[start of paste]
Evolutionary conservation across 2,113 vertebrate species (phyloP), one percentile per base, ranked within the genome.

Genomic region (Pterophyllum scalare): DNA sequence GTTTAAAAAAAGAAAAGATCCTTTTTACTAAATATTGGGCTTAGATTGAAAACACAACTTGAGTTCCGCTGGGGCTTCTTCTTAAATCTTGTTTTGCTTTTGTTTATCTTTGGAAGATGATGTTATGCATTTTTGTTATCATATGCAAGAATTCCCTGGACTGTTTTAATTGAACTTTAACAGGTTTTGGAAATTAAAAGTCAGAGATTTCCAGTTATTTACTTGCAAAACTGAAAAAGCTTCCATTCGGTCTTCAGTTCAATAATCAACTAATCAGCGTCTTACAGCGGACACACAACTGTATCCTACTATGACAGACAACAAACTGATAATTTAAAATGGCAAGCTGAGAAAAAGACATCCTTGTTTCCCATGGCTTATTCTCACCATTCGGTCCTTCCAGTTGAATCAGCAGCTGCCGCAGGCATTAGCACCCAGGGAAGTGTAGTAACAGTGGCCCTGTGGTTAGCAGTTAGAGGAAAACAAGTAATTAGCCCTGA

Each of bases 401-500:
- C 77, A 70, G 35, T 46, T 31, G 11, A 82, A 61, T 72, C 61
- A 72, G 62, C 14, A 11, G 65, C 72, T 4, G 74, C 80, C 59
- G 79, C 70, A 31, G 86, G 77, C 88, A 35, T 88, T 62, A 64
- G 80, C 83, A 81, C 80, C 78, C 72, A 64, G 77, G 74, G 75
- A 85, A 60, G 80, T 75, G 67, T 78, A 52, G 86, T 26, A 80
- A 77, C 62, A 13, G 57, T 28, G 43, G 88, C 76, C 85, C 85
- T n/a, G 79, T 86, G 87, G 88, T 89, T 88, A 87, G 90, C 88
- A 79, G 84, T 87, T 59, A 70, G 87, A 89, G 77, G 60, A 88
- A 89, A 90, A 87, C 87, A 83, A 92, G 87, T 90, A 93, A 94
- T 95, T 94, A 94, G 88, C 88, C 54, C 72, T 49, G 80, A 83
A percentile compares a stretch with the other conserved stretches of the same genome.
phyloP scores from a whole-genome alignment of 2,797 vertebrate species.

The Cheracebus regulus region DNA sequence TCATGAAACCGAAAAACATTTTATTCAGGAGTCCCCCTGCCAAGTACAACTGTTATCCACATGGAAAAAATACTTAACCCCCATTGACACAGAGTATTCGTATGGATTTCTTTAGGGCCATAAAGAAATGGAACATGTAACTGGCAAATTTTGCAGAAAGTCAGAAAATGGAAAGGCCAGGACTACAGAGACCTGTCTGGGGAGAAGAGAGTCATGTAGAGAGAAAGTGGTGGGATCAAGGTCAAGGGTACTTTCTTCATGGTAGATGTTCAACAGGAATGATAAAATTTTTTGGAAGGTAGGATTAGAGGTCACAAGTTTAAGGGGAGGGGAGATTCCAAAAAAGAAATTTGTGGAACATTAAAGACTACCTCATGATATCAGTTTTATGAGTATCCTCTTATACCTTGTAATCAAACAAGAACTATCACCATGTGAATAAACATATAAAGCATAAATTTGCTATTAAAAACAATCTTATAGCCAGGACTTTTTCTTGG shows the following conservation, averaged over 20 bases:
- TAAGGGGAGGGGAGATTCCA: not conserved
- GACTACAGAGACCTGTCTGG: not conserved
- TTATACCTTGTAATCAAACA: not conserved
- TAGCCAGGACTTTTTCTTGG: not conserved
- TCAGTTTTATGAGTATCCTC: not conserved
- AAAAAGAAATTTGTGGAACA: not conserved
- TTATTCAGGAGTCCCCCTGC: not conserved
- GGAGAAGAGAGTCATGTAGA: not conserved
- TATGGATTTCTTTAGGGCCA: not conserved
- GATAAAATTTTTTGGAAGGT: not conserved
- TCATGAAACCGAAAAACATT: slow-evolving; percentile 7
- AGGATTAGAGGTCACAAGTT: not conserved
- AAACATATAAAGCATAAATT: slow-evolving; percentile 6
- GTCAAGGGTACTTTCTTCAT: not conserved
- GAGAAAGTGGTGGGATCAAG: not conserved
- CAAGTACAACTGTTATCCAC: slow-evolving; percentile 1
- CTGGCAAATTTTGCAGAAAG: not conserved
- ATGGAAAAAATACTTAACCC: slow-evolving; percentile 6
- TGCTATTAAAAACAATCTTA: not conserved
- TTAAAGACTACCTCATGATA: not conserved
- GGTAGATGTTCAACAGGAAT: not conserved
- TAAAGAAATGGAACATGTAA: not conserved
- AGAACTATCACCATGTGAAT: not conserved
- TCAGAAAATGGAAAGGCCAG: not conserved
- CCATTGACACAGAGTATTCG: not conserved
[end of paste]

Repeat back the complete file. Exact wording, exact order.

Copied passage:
Evolutionary conservation across 2,113 vertebrate species (phyloP), one percentile per base, ranked within the genome.

Genomic region (Pterophyllum scalare): DNA sequence GTTTAAAAAAAGAAAAGATCCTTTTTACTAAATATTGGGCTTAGATTGAAAACACAACTTGAGTTCCGCTGGGGCTTCTTCTTAAATCTTGTTTTGCTTTTGTTTATCTTTGGAAGATGATGTTATGCATTTTTGTTATCATATGCAAGAATTCCCTGGACTGTTTTAATTGAACTTTAACAGGTTTTGGAAATTAAAAGTCAGAGATTTCCAGTTATTTACTTGCAAAACTGAAAAAGCTTCCATTCGGTCTTCAGTTCAATAATCAACTAATCAGCGTCTTACAGCGGACACACAACTGTATCCTACTATGACAGACAACAAACTGATAATTTAAAATGGCAAGCTGAGAAAAAGACATCCTTGTTTCCCATGGCTTATTCTCACCATTCGGTCCTTCCAGTTGAATCAGCAGCTGCCGCAGGCATTAGCACCCAGGGAAGTGTAGTAACAGTGGCCCTGTGGTTAGCAGTTAGAGGAAAACAAGTAATTAGCCCTGA

Each of bases 401-500:
- C 77, A 70, G 35, T 46, T 31, G 11, A 82, A 61, T 72, C 61
- A 72, G 62, C 14, A 11, G 65, C 72, T 4, G 74, C 80, C 59
- G 79, C 70, A 31, G 86, G 77, C 88, A 35, T 88, T 62, A 64
- G 80, C 83, A 81, C 80, C 78, C 72, A 64, G 77, G 74, G 75
- A 85, A 60, G 80, T 75, G 67, T 78, A 52, G 86, T 26, A 80
- A 77, C 62, A 13, G 57, T 28, G 43, G 88, C 76, C 85, C 85
- T n/a, G 79, T 86, G 87, G 88, T 89, T 88, A 87, G 90, C 88
- A 79, G 84, T 87, T 59, A 70, G 87, A 89, G 77, G 60, A 88
- A 89, A 90, A 87, C 87, A 83, A 92, G 87, T 90, A 93, A 94
- T 95, T 94, A 94, G 88, C 88, C 54, C 72, T 49, G 80, A 83
A percentile compares a stretch with the other conserved stretches of the same genome.
phyloP scores from a whole-genome alignment of 2,797 vertebrate species.

The Cheracebus regulus region DNA sequence TCATGAAACCGAAAAACATTTTATTCAGGAGTCCCCCTGCCAAGTACAACTGTTATCCACATGGAAAAAATACTTAACCCCCATTGACACAGAGTATTCGTATGGATTTCTTTAGGGCCATAAAGAAATGGAACATGTAACTGGCAAATTTTGCAGAAAGTCAGAAAATGGAAAGGCCAGGACTACAGAGACCTGTCTGGGGAGAAGAGAGTCATGTAGAGAGAAAGTGGTGGGATCAAGGTCAAGGGTACTTTCTTCATGGTAGATGTTCAACAGGAATGATAAAATTTTTTGGAAGGTAGGATTAGAGGTCACAAGTTTAAGGGGAGGGGAGATTCCAAAAAAGAAATTTGTGGAACATTAAAGACTACCTCATGATATCAGTTTTATGAGTATCCTCTTATACCTTGTAATCAAACAAGAACTATCACCATGTGAATAAACATATAAAGCATAAATTTGCTATTAAAAACAATCTTATAGCCAGGACTTTTTCTTGG shows the following conservation, averaged over 20 bases:
- TAAGGGGAGGGGAGATTCCA: not conserved
- GACTACAGAGACCTGTCTGG: not conserved
- TTATACCTTGTAATCAAACA: not conserved
- TAGCCAGGACTTTTTCTTGG: not conserved
- TCAGTTTTATGAGTATCCTC: not conserved
- AAAAAGAAATTTGTGGAACA: not conserved
- TTATTCAGGAGTCCCCCTGC: not conserved
- GGAGAAGAGAGTCATGTAGA: not conserved
- TATGGATTTCTTTAGGGCCA: not conserved
- GATAAAATTTTTTGGAAGGT: not conserved
- TCATGAAACCGAAAAACATT: slow-evolving; percentile 7
- AGGATTAGAGGTCACAAGTT: not conserved
- AAACATATAAAGCATAAATT: slow-evolving; percentile 6
- GTCAAGGGTACTTTCTTCAT: not conserved
- GAGAAAGTGGTGGGATCAAG: not conserved
- CAAGTACAACTGTTATCCAC: slow-evolving; percentile 1
- CTGGCAAATTTTGCAGAAAG: not conserved
- ATGGAAAAAATACTTAACCC: slow-evolving; percentile 6
- TGCTATTAAAAACAATCTTA: not conserved
- TTAAAGACTACCTCATGATA: not conserved
- GGTAGATGTTCAACAGGAAT: not conserved
- TAAAGAAATGGAACATGTAA: not conserved
- AGAACTATCACCATGTGAAT: not conserved
- TCAGAAAATGGAAAGGCCAG: not conserved
- CCATTGACACAGAGTATTCG: not conserved